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by Robert Jamieson; A. R. Fausset; David Brown
The Book of Amos
Commentary by A.R. Faussett
Amos (meaning in Hebrew “a burden”) was (Amos 1:1) a shepherd of Tekoa, a small town of Judah, six miles southeast from Beth-lehem, and twelve from Jerusalem, on the borders of the great desert (2 Chronicles 20:20; compare 2 Chronicles 11:6). The region being sandy was more fit for pastoral than for agricultural purposes. Amos therefore owned and tended flocks, and collected sycamore figs; not that the former was a menial office, kings themselves, as Mesha of Moab (2 Kings 3:4), exercising it. Amos, however (from Amos 7:14, Amos 7:15), seems to have been of humble rank.
Though belonging to Judah, he was commissioned by God to exercise his prophetical function in Israel; as the latter kingdom abounded in impostors, and the prophets of God generally fled to Judah through fear of the kings of Israel, a true prophet from Judah was the more needed in it. His name is not to be confounded with that of Isaiah‘s father, Amoz.
The time of his prophesying was in the reigns of Uzziah king of Judea, and Jeroboam II, son of Joash, king of Israel (Amos 1:1), that is, in part of the time in which the two kings were contemporary; probably in Jeroboam‘s latter years, after that monarch had recovered from Syria “the coast of Israel from the entering of Hamath to the sea of the plain” (2 Kings 14:25-27); for Amos foretells that these same coasts, “from the entering in of Hamath unto the river of the wilderness,” should be the scene of Israel‘s being afflicted (Amos 6:14); also his references to the state of luxurious security then existing (Amos 6:1, Amos 6:4, Amos 6:13), and to the speedy termination of it by the Assyrian foe (Amos 1:5; Amos 3:12, Amos 3:15; Amos 5:27; Amos 8:2), point to the latter part of Jeroboam‘s reign, which terminated in 784 b.c., the twenty-seventh year of Uzziah‘s reign, which continued down to 759 b.c.
He was contemporary with Hosea, only that the latter continued to prophesy in reigns subsequent to Uzziah (Hosea 1:1); whereas Amos ceased to prophesy in the reign of that monarch. The scene of his ministry was Beth-el, where the idol calves were set up (Amos 7:10-13). There his prophecies roused Amaziah, the idol priest, to accuse him of conspiracy and to try to drive him back to Judah.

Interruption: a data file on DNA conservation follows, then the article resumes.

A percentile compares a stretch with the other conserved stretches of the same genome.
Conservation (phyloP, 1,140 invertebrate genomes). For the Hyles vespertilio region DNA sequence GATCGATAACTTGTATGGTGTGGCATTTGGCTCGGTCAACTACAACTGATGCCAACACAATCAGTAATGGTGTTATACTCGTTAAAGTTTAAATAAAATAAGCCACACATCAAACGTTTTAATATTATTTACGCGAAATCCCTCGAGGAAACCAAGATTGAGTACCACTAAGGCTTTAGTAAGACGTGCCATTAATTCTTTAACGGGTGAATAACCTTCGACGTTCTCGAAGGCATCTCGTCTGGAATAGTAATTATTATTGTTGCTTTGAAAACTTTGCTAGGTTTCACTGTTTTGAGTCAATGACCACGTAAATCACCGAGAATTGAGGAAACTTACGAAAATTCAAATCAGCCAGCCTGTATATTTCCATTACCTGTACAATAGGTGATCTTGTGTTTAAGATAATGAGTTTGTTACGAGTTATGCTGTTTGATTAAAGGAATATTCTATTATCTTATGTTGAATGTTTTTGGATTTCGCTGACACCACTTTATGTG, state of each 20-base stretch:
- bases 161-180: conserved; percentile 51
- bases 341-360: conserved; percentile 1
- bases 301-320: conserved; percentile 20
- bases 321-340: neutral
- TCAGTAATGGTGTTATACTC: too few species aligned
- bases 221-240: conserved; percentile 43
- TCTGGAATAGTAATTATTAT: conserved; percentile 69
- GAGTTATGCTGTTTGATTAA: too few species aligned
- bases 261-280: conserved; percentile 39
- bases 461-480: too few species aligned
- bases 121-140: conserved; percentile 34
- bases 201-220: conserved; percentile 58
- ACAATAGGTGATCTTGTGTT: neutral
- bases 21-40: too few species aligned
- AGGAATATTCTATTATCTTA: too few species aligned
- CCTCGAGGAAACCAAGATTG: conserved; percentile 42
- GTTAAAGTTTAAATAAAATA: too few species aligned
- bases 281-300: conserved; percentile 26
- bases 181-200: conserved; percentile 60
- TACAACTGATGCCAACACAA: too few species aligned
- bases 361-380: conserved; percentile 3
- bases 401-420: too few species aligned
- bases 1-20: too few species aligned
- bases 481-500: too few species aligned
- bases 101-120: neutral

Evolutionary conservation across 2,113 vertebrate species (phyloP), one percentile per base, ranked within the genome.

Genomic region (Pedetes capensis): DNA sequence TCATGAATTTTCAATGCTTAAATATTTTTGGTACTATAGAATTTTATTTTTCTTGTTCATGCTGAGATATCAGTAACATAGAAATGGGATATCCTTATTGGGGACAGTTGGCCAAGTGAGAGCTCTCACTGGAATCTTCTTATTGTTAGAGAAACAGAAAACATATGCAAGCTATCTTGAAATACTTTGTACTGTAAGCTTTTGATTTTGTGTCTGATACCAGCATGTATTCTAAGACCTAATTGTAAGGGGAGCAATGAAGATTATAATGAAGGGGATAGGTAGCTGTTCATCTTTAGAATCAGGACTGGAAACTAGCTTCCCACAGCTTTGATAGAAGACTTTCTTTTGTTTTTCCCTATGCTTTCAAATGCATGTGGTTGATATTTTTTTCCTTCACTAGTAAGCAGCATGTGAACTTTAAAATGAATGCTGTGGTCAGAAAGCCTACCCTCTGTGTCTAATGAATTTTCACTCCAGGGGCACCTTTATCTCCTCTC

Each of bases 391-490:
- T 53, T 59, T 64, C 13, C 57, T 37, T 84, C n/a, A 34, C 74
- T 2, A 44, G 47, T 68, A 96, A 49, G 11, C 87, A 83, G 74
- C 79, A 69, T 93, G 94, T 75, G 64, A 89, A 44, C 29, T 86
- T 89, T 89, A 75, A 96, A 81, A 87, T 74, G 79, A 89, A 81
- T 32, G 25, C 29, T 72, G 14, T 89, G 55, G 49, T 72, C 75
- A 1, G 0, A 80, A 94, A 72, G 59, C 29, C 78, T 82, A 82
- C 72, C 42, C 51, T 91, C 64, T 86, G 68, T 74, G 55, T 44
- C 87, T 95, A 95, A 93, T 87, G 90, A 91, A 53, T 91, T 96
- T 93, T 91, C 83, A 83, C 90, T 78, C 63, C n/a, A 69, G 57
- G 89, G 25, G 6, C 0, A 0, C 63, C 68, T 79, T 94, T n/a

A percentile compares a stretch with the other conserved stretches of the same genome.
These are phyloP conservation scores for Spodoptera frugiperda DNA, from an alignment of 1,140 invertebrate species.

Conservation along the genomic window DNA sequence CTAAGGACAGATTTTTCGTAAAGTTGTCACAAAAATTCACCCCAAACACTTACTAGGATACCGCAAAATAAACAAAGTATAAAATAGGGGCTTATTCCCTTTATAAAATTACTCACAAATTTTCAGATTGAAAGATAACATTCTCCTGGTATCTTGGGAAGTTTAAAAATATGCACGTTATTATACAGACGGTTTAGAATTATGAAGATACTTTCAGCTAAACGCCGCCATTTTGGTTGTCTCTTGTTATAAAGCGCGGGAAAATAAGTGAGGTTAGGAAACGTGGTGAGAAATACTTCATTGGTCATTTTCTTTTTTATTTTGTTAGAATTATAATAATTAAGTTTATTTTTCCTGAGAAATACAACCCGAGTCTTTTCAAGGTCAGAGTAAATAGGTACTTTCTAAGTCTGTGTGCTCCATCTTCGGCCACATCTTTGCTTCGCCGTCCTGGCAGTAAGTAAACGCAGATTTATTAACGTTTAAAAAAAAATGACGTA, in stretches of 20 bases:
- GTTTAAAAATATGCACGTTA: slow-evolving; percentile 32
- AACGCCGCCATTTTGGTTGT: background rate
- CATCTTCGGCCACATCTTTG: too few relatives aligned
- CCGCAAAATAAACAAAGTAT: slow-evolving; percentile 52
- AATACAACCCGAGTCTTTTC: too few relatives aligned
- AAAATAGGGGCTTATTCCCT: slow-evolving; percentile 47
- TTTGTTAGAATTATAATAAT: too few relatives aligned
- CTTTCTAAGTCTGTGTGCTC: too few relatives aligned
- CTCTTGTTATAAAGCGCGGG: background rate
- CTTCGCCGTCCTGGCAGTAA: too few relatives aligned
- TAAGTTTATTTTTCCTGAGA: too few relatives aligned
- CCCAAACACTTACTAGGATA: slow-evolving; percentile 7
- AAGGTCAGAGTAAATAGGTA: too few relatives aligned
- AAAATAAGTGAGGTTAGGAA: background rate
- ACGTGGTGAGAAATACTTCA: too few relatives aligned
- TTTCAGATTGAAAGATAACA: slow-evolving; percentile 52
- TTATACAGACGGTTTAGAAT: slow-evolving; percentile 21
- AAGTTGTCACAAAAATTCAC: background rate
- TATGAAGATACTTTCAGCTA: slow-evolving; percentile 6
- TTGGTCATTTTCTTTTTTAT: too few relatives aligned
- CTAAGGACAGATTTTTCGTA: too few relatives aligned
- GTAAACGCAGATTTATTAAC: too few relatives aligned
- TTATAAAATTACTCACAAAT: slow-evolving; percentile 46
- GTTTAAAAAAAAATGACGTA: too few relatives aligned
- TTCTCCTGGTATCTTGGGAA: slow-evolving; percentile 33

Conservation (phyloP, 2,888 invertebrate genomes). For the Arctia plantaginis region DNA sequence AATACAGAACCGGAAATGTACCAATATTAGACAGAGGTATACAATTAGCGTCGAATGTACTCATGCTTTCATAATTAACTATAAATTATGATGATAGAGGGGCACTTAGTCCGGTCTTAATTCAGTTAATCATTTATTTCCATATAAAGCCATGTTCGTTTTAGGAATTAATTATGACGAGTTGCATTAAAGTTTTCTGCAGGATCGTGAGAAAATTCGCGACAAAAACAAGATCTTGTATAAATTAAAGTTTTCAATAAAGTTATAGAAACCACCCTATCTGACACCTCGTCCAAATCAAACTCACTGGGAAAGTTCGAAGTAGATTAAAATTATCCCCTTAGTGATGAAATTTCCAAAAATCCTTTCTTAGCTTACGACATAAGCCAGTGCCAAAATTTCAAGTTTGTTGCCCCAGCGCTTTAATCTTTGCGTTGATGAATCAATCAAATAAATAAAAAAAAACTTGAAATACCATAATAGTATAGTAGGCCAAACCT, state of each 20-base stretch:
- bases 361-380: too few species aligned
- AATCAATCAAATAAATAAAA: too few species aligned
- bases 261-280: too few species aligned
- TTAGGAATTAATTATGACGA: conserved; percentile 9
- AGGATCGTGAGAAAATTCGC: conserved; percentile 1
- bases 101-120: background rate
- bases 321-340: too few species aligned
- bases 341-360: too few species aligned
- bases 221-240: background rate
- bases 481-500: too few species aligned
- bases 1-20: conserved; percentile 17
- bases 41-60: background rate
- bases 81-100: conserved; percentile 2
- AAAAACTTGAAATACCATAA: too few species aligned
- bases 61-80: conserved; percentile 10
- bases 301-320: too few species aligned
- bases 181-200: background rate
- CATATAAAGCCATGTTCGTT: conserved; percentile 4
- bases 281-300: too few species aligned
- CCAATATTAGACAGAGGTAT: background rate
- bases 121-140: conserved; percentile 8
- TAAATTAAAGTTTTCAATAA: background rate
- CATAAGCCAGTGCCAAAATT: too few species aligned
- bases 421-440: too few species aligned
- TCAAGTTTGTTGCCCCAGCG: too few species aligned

The first six chapters are without figure; the last three symbolical, but with the explanation subjoined. He first denounces the neighboring peoples, then the Jews, then Israel (from the third chapter to the end), closing with the promise or restoration under Messiah (Amos 9:11-15). His style is thought by Jerome to betray his humble origin; but though not sublime, it is regular, perspicuous, and energetic; his images are taken from the scenes in nature with which he was familiar; his rhythms are flowing, his parallelisms exact, and his descriptions minute and graphic. Some peculiar expressions occur: “cleanness of teeth,” that is, want of bread (Amos 4:6); “the excellency of Jacob” (Amos 6:8; Amos 8:7); “the high places of Isaac” (Amos 7:9); “the house of Isaac” (Amos 7:16); “he that createth the wind” (Amos 4:13).
Hengstenberg draws an able argument for the genuineness of the Mosaic records from the evidence in Amos, that the existing institutions in Israel as well as Judah (excepting the calves of Jeroboam), were framed according to the Pentateuch rules.
Two quotations from Amos occur in the New Testament (compare Acts 7:42, Acts 7:43, with Amos 5:25, Amos 5:26; and Acts 15:16, Acts 15:17, with Amos 9:11).
Philo, Josephus, Melito‘s catalogue, Jerome, Justin Martyr (Dialogue with Trypho, 22, quoting the fifth and six chapters of Amos as “one of the twelve minor prophets”), and the sixtieth canon of the Laodicean council support the canonicity of the book of Amos.
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